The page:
RIP John Prine

//RIP John Prine

RIP John Prine

He’s surely in heaven now, smoking that “cigarette that’s nine miles long”. Legendary singer-songwriter John Prine, died yesterday (April 7) from coronavirus. He gave up smoking after his first bout with cancer in 1997, but he never lost a desire for it, telling Jayson Greene for the article “Life, Death and John Prine”: “If there is a heaven, and I’m going there, that’s the way I want it. I got to thinking, Where am I gonna have that cigarette? Well, in heaven. There couldn’t be any cancer there, and why would they have ‘No Smoking’ signs in heaven?”

No hit songs. No blockbuster album. Regardless, the man once labelled the “Singing Mailman” by movie critic Roger Ebert (Prine was a mailman in Chicago for five years) was revered in the music industry; his songs were covered by a wide range of artists, including Johnny Cash, Bonnie Raitt and My Morning Jacket.

In Greene’s interview, he shared with Prine a heart-wrenching story of how his song “Everything Is Cool” played a huge part in the life (labour) and death (funeral) of his baby girl. Prine had written the song in response to his divorce and Greene wondered if he was surprised that a divorce song could also be a death song for someone. “Well there’s only two things,” Prine said. “There’s life, and there’s death. So it’s a 50/50 shot.”

Life and death; a 50/50 shot. Perhaps that’s what this pandemic is forcing us all, in our remote togetherness, to come to terms with? On the “Ten Percent Happier” podcast with Dan Harris, his meditation teacher Joseph Goldstein recently pointed out this obvious fact: What causes death? Birth. Hmmm.

I was lucky enough to see John Prine live twice in 2018. He headlined the Ann Arbor Folk Fest the first of the year, then played our town – London, Ontario – at the end of the year. What a gentleman! With his top-notch band, all of them in suits, so classy. He wrote and sang simple relatable songs for everyday people living their lives. Songs that have stood the test of time. There are so very many; it’s hard to decide favourites, but I’ll pick a few so we can be soothed, and moved, by his words:

“When I woke up this morning, things were looking bad
Seems like total silence was the only friend I had” (“Illegal Smile”)

“Well, I sat there at the table and I acted real naïve
For I knew that topless lady had something up her sleeve” (“Spanish Pipedream”)

“Ya know that old trees just grow stronger
And old rivers grow wider every day
Old people just grow lonesome
Waiting for someone to say, ‘Hello in there, hello’” (“Hello In There”)

Well “There’s a hole in daddy’s arm where all the money goes,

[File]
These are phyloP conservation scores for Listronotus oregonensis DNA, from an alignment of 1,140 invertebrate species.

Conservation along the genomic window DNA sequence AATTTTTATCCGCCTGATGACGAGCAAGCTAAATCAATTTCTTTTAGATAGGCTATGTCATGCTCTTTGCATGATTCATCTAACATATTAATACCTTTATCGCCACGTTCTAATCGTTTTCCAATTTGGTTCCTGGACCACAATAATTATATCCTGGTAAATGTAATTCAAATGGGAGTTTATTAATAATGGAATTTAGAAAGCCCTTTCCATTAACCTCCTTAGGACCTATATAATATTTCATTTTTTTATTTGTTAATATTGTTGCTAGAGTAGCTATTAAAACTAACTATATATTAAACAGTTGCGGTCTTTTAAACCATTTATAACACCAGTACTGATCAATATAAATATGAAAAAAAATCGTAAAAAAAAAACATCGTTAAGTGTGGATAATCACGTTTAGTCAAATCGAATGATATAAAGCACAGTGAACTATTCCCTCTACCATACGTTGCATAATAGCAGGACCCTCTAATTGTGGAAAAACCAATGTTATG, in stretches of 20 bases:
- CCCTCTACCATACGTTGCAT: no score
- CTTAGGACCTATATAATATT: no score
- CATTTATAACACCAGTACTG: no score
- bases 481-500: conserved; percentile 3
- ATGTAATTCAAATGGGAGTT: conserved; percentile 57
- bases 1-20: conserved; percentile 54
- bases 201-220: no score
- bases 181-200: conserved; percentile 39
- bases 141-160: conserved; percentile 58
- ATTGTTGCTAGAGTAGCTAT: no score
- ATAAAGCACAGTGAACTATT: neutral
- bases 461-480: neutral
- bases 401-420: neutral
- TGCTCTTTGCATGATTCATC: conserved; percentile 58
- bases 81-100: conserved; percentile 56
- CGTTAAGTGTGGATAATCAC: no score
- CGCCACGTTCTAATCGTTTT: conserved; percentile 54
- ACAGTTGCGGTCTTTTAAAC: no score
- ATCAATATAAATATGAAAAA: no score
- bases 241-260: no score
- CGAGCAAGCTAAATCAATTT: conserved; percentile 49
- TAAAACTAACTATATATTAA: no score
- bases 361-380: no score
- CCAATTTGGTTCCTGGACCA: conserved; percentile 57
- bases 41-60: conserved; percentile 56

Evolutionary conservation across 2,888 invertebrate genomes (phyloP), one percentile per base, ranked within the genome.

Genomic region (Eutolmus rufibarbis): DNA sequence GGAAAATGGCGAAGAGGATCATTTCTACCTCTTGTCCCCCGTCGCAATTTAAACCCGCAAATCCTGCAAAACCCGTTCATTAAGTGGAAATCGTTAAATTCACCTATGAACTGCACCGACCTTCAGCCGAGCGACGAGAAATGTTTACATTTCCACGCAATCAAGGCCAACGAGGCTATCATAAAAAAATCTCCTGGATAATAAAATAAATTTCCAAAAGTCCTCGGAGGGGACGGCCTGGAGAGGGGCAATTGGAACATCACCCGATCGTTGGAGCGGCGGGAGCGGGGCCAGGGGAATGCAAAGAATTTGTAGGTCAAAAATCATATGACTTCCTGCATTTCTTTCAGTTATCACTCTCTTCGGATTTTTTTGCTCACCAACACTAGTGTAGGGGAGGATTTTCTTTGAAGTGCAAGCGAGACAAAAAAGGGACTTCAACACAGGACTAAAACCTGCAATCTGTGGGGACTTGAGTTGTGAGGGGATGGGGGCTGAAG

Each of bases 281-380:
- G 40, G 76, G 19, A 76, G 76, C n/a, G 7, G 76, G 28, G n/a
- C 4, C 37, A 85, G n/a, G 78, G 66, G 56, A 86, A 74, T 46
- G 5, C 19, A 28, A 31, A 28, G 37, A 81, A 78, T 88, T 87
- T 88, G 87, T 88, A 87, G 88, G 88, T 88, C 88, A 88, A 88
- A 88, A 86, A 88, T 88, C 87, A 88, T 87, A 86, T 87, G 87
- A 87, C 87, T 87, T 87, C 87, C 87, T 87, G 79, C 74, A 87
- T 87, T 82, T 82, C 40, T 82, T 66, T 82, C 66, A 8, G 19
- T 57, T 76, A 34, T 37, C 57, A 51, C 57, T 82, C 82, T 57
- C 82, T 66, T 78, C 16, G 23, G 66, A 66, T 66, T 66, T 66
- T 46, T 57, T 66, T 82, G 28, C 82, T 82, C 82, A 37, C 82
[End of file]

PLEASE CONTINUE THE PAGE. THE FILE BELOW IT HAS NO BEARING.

Jesus Christ died for nothin’ I suppose.
Little pitchers have big ears,
Don’t stop to count the years,
Sweet songs never last too long on broken radios.” (“Sam Stone”)

“And daddy, won’t you take me back to Muhlenberg County
Down by the Green River where Paradise lay
Well, I’m sorry my son, but you’re too late in asking
Mister Peabody’s coal train has hauled it away” (“Paradise”)

And “There’s flies in the kitchen, I can hear ‘em there buzzin’
And I ain’t done nothin’ since I woke up today
How the hell can a person go to work in the mornin’
Come home in the evenin’ and have nothin’ to say” (“Angel From Montgomery”)

“That’s the way that the world goes ‘round
You’re up one day and the next you’re down
It’s a half an inch of water and you think you’re gonna drown
That’s the way that the world goes ‘round.” (“That’s The Way The World Goes ‘Round”)

“Father forgive us for what we must do
You forgive us and we’ll forgive you
We’ll forgive each other ‘til we both turn blue
Then we’ll whistle and go fishing in heaven (“Fish And Whistle”)

“Now my grandma was a teacher, went to school in Bowling Green
Traded in her milking cow for a Singer sewing machine
Well, she called her husband ‘Mister’, and walked real tall and proud
Used to buy me comic books after grandpa died” (“Grandpa Was A Carpenter”)

“Please don’t bury me down in that cold, cold ground
I’d rather have ‘em cut me up and pass me all around
Throw my brain in a hurricane and the blind can have my eyes
And the deaf can take both of my ears if they don’t mind the size” (“Please Don’t Bury Me”)

“I’m goin’ down to the Greyhound station, gonna get a ticket to ride
Gonna find that lady with two or three kids, and sit down by her side
Ride ‘til the sun comes up and down around me ‘bout two or three times
Feed the pigeons some clay
Turn the night into day
Start talkin’ again when I know what to say” (“Clay Pigeons”)

“When I get to heaven, I’m gonna shake God’s hand
Thank him for more blessings than one man can stand
Then I’m gonna get a guitar and start a rock ‘n’ roll band
Check into a swell hotel; ain’t the afterlife grand?” (“When I Get To Heaven”)




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